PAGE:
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CCOC Decision Summary

#362-G, MacArthur Park Homeowners Association v. Steinhardt (February 12, 1998) (Panel: Philbin, Glick, Price)

The homeowners association (HOA) complained that the homeowner (HO) had installed a basketball court (hoop and concrete slab) in her yard without permission and requested an order that she remove it.  The HO's defense was that the basketball court was not a "structure" for which approval was required, and that the HOA had tolerated similar improvements made without approval.

The evidence at the hearing showed that the Declaration stated that no "improvement or structure" shall be placed on any lot without advance approval from the HOA.  The Declaration further prohibited the installation of "slabs" or "patios" without advance permission, and banned any "activity" which could become "an annoyance or nuisance to the neighborhood or other members". The HO installed a concrete patio, basketball backboard and hoop next to her townhouse without applying for permission to do so, and the HOA notified her that she was in violation of the rules and must remove the project.  The evidence also showed that the HOA had lax in enforcing its architectural rules and had taken no action against another similar basketball court, which was voluntarily removed by its owner shortly before the HOA filed this complaint.  There was also evidence that some of the HO's immediate neighbors had complained about the noise and appearance of the basketball court.  The HO claimed she had verbal approval from the HOA president for the court.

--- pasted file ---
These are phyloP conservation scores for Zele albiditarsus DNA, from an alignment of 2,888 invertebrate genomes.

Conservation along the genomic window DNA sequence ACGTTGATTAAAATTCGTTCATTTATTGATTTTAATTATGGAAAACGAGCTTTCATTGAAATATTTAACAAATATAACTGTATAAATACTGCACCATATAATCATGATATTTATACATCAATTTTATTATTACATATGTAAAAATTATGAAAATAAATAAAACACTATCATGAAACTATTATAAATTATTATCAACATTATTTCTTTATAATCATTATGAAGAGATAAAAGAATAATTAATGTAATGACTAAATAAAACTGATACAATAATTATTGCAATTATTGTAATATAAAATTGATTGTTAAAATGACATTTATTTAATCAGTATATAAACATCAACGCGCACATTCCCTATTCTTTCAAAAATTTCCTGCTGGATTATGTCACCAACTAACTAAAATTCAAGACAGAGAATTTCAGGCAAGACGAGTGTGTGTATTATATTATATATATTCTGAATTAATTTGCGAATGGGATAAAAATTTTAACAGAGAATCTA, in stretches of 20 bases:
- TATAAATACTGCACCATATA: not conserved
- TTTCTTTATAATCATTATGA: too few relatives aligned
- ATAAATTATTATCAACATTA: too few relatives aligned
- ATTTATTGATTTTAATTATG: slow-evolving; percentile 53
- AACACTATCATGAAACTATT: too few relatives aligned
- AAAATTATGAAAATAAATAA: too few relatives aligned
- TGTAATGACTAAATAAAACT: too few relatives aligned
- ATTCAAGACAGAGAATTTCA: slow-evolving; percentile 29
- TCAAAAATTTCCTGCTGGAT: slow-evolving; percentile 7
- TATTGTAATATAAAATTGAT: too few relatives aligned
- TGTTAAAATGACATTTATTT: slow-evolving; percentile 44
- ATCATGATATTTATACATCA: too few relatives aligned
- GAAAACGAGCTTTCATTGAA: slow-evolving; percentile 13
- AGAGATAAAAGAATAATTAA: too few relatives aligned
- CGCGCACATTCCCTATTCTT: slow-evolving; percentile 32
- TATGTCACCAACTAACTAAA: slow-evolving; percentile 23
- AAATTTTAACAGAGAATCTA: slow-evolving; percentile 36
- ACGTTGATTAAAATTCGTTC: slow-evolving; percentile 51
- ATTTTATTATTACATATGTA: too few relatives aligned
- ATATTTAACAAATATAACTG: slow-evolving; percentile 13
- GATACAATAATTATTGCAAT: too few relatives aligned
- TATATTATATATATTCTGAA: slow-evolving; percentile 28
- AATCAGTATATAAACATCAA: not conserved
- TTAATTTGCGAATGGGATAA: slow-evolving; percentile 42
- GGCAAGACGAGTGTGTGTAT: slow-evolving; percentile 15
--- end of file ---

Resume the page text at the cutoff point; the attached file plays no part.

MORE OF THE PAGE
The hearing panel found that the concrete slab and the basketball hoop/backboard fell within the meaning of "improvements" and "structures" governing by the Declaration.  The panel found that even if the HOA president had given verbal approval – a fact which it doubted – the rules called for written approval, and the HO therefore had no right to rely on oral approval.

The panel then focused on the claim that the HOA's lax enforcement of its rules in the past, and the existence of the other basketball court, meant that the HOA was prevented from enforcing its rule against her.  The panel referred to the case of Kirkley v. Seipelt, 212 Md 127 (1957), and concluded that it was not enough to prove that the HOA had abandoned a rule, "the owner would [also] have to show that he or she relied upon the abandonment of the restriction or that the Association somehow induced the owner to breach the covenant."  It added that "establishing a 'waiver' requires a very clear proof that the scheme of the covenants has essentially been abandoned as a result of the waiver."  Finally, it found that the HO did not in fact rely on the action or inaction of the HOA in deciding to install her basketball court.

The hearing panel also concluded that the decision of the HOA to refuse approval was a reasonable one, because of the nuisance and noise it created.  It noted that this HOA was a community of townhomes, not detached homes, and the resulting close proximity of the homes meant that some activities would be more bothersome than they would have been had the homes been further apart.

The panel denied the HOA's request for attorney's fees on the grounds that it did not provide evidence of the fees and no authority for such fees was found in the governing documents of the HOA.

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